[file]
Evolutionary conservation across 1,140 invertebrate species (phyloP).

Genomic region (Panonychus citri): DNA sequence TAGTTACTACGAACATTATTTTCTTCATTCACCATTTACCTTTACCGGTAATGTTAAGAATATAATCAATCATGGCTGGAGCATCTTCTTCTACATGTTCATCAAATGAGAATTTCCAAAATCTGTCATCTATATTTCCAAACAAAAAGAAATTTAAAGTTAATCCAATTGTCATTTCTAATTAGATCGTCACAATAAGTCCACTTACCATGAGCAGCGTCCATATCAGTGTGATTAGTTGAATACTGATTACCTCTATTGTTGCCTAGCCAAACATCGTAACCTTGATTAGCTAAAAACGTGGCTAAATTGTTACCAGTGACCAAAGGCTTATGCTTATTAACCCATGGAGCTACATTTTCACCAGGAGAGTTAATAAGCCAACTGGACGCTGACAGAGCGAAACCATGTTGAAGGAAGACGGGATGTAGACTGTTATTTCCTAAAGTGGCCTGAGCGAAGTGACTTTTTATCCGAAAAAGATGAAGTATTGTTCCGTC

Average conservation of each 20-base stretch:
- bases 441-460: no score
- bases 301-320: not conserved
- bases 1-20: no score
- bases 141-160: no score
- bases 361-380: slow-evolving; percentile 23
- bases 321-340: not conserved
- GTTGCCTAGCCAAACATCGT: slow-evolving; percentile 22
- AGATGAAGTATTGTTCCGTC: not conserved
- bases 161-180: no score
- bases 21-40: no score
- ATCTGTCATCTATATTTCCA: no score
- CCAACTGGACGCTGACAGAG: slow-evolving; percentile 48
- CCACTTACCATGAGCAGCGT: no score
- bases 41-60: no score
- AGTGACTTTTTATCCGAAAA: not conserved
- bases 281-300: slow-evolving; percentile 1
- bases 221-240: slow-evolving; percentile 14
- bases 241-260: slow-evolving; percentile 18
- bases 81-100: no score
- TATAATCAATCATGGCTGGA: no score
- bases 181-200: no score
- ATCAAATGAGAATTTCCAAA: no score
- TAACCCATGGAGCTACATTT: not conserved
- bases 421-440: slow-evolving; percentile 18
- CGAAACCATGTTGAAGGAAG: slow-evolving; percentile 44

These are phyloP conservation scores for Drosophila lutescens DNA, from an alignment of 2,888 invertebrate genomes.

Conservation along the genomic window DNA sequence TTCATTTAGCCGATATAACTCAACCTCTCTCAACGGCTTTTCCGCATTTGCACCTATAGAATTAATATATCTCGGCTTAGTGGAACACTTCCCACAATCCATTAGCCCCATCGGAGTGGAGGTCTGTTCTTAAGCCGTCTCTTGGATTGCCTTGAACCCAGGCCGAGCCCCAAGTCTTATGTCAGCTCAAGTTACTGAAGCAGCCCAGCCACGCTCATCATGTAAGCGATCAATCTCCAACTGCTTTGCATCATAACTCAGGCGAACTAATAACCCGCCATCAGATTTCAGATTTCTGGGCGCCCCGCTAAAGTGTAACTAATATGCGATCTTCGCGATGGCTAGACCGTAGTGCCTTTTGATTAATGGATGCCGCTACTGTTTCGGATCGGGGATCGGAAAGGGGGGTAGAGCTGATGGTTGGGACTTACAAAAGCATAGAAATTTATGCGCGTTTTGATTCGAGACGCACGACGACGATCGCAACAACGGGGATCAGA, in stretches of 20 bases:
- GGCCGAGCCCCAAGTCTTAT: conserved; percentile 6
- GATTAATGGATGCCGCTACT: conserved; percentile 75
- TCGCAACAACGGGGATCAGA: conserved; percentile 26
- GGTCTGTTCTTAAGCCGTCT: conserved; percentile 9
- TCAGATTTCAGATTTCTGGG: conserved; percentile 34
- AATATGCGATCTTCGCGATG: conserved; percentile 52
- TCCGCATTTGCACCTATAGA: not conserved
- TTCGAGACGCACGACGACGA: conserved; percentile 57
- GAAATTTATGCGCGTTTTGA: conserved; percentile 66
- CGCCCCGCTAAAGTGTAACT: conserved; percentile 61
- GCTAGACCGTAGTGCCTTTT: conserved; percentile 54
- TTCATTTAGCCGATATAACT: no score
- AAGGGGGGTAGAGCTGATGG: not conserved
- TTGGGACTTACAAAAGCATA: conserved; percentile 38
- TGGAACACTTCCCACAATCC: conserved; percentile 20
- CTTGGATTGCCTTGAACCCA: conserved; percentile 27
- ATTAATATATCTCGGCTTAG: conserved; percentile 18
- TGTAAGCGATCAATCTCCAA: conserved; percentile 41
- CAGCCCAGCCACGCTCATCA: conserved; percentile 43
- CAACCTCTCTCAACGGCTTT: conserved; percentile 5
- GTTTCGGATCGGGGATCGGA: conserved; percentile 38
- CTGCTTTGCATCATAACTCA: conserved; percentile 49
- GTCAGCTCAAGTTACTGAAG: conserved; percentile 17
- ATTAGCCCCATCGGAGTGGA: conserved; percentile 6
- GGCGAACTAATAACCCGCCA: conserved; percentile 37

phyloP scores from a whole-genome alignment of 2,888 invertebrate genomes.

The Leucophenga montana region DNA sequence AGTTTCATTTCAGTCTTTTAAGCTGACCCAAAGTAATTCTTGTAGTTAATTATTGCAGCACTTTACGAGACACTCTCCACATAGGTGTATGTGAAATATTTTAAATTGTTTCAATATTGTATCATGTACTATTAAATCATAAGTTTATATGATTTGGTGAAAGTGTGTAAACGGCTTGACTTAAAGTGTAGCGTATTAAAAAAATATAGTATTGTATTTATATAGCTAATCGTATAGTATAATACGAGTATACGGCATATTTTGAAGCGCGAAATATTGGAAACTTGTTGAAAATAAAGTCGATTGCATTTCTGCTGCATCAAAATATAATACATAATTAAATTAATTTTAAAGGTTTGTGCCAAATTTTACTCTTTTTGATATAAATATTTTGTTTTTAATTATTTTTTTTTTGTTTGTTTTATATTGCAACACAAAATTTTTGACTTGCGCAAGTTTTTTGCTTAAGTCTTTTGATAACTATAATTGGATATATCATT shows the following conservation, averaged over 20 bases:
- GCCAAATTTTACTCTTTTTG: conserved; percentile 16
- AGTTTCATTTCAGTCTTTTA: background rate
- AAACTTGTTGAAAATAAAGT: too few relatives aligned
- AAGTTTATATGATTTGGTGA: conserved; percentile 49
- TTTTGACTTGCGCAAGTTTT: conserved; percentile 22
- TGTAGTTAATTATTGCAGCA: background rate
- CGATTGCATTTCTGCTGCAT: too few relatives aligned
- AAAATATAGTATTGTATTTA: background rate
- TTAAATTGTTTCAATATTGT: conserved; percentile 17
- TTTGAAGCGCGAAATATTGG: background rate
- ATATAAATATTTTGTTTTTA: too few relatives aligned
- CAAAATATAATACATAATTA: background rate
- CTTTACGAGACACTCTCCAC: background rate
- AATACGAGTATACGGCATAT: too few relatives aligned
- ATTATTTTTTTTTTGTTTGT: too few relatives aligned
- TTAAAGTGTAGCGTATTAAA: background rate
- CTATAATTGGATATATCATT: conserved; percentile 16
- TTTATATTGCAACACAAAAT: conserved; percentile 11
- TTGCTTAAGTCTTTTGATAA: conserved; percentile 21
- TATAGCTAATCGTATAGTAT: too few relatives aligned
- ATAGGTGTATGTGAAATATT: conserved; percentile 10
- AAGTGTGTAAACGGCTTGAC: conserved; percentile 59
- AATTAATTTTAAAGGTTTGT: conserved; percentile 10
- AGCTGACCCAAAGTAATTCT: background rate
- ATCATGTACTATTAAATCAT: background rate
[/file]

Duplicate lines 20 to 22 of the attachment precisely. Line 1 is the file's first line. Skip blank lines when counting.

- bases 221-240: slow-evolving; percentile 14
- bases 241-260: slow-evolving; percentile 18
- bases 81-100: no score